Typically a ToS is a very one sided agreement. It says things like "our company can do X, Y and Z if we feel like it and you agree not to complain". It rarely says anything like "our company promises to always do X". Indeed, they deliberately word the ToS to be voluntary for them, because otherwise you could sue them in the way you describe, and they don't want that. The exception might be certain laws regarding privacy and confidentiality of your data, if applicable. For example a doctor's office will probably have an agreement that states clear rules for them to abide with regards to your information.

ToS doesn't really introduce that much that is new, it usually affirms the rights that the company already holds by default. They are a business and can already refuse service to anyone they want*, or do with their data (that you gave them) as they want**. However, when it is clearly spelled out in the ToS, the company's intent*** is to circumvent the potentially lengthy court process for determining that it's their right anyway. If you agreed to something literally saying "we can ban you anytime we want", then it's highly unlikely that you could even initiate a lawsuit on them for banning you. Even without the ToS, if you had initiated it, you would have lost - but it would create legal costs and all sorts of headaches for the company.

*: The exception is that they cannot refuse service on the basis of a handful of categories (race, sex, etc.) - those are illegal. Anything else is fair game. If they say it's for some other reason, but you think it's really due to protected classes, then it gets complicated, but that's a different topic.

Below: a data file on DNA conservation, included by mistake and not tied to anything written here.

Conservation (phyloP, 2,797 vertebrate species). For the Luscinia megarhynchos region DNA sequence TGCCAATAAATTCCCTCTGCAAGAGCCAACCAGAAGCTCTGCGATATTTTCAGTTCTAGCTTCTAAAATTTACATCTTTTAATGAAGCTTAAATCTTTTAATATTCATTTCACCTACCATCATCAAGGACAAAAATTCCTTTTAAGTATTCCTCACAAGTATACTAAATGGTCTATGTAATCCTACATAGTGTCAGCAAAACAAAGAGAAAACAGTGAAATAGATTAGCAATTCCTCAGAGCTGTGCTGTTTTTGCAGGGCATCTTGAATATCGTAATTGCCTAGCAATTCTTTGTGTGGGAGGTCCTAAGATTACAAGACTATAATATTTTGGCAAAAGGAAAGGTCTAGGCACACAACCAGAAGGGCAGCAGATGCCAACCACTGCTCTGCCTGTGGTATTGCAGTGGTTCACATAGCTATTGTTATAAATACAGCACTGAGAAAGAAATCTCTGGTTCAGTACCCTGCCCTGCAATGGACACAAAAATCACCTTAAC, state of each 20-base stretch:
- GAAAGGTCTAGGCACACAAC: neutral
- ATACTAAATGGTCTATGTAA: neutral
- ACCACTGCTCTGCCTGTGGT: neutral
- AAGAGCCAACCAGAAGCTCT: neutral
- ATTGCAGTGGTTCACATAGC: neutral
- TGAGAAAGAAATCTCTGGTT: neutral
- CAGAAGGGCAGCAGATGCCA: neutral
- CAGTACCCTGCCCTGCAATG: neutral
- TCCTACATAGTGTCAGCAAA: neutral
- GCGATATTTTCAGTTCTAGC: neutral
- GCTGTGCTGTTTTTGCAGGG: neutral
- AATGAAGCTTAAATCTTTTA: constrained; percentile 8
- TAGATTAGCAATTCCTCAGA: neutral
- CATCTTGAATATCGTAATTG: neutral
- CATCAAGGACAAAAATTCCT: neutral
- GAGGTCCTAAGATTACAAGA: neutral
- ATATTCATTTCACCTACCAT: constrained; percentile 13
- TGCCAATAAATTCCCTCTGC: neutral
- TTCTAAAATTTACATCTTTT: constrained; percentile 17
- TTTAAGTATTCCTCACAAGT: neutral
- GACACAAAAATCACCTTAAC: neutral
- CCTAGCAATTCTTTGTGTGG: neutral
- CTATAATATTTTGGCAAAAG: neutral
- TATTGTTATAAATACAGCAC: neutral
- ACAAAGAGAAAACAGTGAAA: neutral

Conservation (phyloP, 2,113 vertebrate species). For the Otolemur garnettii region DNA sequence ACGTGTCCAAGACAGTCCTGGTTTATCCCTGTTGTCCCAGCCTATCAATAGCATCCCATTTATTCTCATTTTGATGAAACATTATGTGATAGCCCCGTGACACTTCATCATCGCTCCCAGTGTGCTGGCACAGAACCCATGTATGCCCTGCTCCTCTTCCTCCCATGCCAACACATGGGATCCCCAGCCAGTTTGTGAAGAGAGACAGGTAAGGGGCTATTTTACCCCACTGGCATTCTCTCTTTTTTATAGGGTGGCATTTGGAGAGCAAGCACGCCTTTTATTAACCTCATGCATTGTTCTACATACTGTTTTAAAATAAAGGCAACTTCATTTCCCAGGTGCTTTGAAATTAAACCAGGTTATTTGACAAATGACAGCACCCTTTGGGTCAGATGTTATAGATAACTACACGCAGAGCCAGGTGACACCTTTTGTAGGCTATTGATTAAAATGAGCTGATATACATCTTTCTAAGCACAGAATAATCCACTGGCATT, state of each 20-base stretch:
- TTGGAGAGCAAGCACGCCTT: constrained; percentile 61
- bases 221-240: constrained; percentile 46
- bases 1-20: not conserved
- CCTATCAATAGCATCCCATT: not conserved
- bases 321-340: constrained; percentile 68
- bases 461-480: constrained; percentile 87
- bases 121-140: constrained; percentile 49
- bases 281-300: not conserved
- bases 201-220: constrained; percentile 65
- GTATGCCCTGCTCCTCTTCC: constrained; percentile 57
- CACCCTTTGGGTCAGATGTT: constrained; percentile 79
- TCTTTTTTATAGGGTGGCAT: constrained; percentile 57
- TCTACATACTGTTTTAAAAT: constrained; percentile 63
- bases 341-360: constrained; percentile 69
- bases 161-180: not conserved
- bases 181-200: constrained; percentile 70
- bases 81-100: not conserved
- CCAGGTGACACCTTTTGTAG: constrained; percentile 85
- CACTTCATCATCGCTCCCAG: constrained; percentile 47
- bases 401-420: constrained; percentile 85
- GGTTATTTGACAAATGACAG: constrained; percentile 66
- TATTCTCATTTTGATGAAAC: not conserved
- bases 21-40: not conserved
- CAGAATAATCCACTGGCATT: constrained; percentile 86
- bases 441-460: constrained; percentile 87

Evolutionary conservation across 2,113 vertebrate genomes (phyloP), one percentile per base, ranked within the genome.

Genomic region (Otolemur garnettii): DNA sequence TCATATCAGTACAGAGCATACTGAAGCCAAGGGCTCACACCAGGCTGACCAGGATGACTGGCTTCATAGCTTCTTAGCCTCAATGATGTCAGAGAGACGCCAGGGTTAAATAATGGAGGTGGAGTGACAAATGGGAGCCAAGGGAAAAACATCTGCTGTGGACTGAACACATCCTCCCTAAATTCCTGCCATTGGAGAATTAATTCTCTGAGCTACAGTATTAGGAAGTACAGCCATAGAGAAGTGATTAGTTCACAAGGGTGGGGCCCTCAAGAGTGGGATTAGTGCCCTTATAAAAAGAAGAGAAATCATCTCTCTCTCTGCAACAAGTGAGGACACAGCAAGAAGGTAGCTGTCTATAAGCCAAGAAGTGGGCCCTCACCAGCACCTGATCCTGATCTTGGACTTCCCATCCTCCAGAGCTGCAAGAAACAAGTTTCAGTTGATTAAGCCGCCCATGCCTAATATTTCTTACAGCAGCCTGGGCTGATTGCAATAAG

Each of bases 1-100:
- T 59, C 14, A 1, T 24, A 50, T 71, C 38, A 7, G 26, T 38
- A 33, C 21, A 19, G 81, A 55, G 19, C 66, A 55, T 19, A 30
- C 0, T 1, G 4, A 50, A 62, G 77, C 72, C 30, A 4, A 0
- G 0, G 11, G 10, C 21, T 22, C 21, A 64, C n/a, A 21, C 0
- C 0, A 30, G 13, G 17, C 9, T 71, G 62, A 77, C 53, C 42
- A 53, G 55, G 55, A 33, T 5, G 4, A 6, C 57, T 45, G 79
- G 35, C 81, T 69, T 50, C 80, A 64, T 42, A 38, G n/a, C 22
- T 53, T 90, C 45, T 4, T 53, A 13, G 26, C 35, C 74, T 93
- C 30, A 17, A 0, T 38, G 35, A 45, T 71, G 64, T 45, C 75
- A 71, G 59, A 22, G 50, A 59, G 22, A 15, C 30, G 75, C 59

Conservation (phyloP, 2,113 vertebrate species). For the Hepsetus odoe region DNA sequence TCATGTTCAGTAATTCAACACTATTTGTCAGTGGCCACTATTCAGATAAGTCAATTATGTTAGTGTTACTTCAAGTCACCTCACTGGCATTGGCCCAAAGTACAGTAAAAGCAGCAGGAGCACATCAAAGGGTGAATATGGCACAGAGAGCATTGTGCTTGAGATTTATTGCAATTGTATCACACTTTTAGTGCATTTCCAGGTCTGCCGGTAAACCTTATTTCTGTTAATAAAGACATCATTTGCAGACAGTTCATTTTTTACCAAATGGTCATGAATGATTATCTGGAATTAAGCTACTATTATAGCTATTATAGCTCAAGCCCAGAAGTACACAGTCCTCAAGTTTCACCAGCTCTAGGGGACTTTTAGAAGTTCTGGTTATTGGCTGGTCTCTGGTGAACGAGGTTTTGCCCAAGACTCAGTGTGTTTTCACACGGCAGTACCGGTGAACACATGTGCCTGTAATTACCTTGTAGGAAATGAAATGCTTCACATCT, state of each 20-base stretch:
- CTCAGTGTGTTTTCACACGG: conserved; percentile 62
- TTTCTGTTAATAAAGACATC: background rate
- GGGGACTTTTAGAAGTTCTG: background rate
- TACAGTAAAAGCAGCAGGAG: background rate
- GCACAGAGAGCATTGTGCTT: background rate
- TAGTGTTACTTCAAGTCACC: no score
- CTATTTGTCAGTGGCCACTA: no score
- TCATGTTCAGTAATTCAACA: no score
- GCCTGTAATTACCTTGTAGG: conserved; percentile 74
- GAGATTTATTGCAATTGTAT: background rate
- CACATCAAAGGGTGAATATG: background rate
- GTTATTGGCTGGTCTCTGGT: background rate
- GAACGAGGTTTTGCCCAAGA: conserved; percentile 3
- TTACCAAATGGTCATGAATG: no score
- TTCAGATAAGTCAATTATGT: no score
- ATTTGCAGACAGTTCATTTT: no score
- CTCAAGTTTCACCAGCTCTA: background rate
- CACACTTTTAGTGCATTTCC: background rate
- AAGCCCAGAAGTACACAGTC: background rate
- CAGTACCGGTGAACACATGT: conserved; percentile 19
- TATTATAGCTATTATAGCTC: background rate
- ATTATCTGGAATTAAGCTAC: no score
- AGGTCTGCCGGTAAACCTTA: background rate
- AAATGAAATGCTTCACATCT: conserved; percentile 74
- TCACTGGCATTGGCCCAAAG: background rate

**: Except certain specific kinds of data, like medical records, that are protected by regulation.

***: There is actually skepticism that ToS'es would actually stand up in court. As I said, most of the things in your average ToS are actually just standard things that are implicit for any business, ToS just spells them out. Sometimes there's unfair terms - those might very well be thrown out. One feature of a valid contract is that it must be considered, ie. you must understand what you are signing. You could argue that with ToS'es that is often not the case - just an example. However, that's kind of academic. The website probably has access to much better legal resources than you, and could drag the case out until legal costs ruin you. So unless they harmed you in a serious way, it's not worth it to sue them anyway.